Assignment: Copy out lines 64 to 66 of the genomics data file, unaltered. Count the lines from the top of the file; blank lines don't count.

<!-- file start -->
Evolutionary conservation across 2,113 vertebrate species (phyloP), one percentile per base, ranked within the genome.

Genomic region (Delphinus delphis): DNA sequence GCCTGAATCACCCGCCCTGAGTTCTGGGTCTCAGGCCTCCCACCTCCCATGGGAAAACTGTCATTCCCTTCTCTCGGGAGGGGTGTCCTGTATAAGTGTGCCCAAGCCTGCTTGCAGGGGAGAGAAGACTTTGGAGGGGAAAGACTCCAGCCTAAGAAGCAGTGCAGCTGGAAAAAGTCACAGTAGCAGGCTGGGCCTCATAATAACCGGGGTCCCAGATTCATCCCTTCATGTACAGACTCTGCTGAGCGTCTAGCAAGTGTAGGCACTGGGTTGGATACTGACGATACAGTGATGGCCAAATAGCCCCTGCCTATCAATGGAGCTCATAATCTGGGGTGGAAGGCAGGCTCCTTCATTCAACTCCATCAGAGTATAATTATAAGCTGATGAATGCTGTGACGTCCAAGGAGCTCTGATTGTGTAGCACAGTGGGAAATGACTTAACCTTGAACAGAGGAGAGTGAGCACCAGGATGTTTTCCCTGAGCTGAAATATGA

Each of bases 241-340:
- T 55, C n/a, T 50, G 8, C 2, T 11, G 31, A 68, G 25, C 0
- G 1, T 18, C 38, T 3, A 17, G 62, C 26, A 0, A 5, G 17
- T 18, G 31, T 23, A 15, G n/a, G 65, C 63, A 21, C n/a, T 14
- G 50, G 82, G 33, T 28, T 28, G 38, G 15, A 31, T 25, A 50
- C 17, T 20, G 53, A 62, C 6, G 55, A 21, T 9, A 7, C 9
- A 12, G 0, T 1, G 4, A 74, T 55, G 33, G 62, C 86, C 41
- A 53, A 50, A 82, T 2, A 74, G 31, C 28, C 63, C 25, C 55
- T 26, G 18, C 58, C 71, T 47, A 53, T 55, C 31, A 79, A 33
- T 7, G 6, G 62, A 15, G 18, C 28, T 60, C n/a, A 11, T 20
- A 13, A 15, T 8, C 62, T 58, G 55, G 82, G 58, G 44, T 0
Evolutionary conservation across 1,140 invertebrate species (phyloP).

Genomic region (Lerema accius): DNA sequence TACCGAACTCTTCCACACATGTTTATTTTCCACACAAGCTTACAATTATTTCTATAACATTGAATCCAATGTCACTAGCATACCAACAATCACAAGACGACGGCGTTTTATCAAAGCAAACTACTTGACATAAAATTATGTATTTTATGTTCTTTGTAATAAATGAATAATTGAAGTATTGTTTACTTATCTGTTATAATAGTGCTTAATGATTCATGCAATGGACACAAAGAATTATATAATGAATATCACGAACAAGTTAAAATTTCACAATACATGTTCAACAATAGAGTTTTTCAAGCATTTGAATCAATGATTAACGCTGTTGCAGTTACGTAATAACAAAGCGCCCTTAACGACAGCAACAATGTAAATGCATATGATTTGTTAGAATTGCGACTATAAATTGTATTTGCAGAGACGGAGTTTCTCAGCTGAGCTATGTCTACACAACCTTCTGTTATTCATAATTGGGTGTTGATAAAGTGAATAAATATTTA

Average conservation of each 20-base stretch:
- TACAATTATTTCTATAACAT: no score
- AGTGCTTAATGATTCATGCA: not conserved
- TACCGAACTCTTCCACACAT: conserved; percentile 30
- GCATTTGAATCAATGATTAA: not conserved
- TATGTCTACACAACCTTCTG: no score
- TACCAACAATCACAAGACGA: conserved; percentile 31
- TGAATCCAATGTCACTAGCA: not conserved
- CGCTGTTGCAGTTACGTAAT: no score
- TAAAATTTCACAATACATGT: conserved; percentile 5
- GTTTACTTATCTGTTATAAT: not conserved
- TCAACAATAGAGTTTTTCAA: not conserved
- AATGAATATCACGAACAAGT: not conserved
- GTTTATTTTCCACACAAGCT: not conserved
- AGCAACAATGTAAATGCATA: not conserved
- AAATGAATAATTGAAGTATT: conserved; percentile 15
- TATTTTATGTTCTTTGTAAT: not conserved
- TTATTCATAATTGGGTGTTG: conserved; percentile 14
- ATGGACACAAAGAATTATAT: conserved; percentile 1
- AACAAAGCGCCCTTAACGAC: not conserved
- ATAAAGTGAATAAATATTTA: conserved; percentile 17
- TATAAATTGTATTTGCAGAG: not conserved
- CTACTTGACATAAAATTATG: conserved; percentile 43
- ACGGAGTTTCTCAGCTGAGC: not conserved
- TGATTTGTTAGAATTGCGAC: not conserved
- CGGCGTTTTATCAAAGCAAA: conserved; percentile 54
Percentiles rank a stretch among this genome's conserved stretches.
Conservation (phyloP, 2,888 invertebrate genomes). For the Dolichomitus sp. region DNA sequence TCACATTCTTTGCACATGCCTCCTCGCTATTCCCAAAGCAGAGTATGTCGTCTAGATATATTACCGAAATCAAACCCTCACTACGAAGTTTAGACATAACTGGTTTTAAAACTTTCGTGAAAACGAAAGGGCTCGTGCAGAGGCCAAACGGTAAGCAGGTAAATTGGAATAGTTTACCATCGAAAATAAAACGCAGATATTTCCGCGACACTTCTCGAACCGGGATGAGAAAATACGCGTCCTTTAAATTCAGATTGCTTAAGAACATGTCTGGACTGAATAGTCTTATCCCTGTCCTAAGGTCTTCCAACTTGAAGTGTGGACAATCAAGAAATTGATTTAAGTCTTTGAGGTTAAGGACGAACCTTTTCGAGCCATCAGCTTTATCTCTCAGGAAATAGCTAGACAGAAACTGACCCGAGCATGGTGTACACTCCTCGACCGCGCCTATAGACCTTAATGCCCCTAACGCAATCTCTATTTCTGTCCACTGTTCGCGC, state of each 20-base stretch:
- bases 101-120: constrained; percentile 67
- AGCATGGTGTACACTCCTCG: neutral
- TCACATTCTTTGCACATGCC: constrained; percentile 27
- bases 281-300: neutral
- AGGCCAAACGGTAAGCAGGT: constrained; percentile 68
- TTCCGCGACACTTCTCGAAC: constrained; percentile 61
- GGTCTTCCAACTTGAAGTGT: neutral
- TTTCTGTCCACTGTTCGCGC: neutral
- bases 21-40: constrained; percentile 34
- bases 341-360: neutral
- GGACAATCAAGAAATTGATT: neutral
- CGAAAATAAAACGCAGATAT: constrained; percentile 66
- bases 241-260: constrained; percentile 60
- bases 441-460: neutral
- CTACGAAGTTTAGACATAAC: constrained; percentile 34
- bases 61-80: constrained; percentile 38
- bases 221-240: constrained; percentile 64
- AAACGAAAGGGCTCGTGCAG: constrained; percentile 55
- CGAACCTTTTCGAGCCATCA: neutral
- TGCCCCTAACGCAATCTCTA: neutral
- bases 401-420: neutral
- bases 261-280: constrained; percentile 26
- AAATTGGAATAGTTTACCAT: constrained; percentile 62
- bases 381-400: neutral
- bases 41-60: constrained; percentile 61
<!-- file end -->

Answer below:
- bases 401-420: neutral
- bases 261-280: constrained; percentile 26
- AAATTGGAATAGTTTACCAT: constrained; percentile 62